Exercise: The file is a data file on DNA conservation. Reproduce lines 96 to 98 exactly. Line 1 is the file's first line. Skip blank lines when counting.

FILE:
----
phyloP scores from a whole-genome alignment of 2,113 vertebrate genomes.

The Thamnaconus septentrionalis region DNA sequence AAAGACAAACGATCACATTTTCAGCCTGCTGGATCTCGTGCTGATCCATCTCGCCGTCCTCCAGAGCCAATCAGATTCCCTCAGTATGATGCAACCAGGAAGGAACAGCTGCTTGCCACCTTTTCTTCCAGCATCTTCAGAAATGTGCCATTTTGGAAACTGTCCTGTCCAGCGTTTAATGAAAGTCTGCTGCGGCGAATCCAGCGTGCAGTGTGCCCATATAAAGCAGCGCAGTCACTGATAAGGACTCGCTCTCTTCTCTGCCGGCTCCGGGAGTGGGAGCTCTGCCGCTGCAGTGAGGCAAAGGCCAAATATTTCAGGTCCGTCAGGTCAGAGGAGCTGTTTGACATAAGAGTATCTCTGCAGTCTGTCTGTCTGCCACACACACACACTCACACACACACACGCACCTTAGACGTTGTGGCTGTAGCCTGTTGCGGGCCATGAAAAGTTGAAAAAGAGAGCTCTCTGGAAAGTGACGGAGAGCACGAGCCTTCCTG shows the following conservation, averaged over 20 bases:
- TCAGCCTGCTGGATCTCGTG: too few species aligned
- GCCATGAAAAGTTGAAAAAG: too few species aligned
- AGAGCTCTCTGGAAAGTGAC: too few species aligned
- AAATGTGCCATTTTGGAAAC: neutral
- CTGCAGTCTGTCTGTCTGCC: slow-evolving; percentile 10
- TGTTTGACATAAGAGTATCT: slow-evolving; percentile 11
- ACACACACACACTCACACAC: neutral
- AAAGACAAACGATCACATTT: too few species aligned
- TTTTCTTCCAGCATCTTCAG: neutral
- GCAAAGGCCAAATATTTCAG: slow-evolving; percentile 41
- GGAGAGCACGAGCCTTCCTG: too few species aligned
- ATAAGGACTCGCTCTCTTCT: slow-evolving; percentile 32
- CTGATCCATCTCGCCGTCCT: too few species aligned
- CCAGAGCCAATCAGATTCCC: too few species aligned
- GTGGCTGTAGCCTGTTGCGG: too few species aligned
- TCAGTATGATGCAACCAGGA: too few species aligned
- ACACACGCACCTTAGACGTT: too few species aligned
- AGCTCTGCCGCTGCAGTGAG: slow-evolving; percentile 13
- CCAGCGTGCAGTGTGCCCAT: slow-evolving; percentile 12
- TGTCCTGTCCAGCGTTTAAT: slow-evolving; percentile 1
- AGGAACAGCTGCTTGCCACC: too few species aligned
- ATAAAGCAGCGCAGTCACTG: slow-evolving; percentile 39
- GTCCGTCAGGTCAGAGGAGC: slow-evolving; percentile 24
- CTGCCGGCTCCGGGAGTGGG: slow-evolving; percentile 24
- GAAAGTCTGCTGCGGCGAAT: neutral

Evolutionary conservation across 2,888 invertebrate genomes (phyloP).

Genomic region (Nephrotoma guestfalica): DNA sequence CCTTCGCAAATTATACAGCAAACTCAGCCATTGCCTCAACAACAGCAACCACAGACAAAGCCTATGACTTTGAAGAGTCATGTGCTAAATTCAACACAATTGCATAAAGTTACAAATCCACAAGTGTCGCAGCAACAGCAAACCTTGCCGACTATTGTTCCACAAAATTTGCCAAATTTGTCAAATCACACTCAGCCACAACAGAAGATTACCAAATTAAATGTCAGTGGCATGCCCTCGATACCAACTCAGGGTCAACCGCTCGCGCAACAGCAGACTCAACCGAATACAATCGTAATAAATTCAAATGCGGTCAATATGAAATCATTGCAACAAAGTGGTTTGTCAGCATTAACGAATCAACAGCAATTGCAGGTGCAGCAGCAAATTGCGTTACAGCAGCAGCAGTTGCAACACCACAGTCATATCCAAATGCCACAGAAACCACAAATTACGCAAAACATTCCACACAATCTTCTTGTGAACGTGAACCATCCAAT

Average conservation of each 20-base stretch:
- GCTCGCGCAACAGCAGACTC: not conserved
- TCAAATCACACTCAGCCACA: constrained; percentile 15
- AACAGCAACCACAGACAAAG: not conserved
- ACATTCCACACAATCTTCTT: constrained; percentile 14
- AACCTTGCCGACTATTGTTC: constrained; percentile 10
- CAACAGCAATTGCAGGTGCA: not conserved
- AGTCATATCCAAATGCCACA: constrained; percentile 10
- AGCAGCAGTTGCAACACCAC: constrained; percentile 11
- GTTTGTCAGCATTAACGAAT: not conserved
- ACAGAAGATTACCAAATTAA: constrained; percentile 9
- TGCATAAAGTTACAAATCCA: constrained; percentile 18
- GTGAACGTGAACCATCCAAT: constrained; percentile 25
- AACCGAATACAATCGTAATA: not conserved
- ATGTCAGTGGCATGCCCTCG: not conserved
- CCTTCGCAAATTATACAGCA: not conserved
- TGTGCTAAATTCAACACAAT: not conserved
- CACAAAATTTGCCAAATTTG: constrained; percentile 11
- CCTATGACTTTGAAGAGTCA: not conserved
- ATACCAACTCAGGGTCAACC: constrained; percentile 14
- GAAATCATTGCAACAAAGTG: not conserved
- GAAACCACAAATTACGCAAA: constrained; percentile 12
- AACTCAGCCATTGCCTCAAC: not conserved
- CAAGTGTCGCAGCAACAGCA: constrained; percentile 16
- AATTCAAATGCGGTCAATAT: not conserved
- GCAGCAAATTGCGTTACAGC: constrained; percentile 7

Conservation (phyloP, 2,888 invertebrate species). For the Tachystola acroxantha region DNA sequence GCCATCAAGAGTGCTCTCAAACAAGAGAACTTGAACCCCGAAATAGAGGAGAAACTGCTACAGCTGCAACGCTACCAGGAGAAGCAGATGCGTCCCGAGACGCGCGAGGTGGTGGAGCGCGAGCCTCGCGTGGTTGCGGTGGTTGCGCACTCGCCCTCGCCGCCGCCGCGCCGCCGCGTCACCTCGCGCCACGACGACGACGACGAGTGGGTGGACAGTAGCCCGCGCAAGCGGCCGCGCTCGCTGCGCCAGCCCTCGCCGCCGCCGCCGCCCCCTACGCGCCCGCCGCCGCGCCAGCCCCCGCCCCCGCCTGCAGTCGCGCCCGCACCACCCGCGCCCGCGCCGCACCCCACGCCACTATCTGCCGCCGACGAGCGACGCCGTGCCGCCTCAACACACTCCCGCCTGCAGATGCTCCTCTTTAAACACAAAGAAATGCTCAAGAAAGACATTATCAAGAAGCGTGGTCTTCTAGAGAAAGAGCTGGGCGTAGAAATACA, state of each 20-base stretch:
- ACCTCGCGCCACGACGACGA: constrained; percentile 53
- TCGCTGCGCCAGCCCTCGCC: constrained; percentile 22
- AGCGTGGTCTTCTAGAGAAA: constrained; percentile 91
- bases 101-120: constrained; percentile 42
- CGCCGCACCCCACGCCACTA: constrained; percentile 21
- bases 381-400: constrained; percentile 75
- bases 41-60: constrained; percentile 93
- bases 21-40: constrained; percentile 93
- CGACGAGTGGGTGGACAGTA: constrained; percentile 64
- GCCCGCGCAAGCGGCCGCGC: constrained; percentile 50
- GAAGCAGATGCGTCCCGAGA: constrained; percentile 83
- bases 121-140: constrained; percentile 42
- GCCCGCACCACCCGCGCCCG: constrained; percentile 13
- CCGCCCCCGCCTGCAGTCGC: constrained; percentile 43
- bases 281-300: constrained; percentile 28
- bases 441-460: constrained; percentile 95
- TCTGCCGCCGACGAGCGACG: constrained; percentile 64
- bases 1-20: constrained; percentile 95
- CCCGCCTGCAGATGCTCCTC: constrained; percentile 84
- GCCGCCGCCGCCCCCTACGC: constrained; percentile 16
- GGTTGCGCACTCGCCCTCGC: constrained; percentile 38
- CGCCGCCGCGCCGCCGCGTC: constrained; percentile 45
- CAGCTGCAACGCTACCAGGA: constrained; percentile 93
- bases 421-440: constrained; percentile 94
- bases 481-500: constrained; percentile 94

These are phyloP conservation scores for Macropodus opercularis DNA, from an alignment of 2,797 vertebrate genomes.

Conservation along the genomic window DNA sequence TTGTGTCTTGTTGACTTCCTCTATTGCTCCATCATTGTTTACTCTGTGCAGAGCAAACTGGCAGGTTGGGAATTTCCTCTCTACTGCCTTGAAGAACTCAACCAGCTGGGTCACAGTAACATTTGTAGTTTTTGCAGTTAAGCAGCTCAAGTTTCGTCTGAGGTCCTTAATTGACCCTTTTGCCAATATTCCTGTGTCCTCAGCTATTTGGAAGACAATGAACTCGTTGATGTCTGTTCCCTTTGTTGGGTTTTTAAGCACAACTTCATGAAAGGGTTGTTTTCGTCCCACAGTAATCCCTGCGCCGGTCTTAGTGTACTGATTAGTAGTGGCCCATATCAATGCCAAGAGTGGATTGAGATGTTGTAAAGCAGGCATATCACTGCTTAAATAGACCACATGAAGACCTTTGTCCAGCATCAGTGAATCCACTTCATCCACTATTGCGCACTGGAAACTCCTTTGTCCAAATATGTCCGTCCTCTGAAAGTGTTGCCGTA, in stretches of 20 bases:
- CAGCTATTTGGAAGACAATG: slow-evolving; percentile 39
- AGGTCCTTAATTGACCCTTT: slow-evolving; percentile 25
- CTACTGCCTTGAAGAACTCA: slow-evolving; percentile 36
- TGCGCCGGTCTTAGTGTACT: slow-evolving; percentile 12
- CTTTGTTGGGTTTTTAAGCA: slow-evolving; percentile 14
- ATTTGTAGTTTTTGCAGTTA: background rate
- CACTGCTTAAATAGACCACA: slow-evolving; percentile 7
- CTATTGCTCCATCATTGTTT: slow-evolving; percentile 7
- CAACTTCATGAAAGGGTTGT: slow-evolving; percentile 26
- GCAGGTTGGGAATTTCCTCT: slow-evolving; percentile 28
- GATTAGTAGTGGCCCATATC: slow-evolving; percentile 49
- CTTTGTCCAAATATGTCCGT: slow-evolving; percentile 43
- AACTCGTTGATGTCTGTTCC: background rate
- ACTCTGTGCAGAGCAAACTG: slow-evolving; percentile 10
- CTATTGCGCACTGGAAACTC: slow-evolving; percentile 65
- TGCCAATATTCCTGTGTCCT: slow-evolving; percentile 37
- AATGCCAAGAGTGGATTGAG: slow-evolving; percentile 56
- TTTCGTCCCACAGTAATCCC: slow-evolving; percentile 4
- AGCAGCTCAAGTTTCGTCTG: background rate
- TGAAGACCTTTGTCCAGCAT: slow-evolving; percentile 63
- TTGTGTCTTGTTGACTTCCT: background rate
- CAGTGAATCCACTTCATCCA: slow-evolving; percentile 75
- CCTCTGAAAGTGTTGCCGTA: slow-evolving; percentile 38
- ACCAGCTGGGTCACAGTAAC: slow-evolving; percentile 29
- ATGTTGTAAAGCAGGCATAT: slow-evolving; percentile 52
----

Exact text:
- AACTCGTTGATGTCTGTTCC: background rate
- ACTCTGTGCAGAGCAAACTG: slow-evolving; percentile 10
- CTATTGCGCACTGGAAACTC: slow-evolving; percentile 65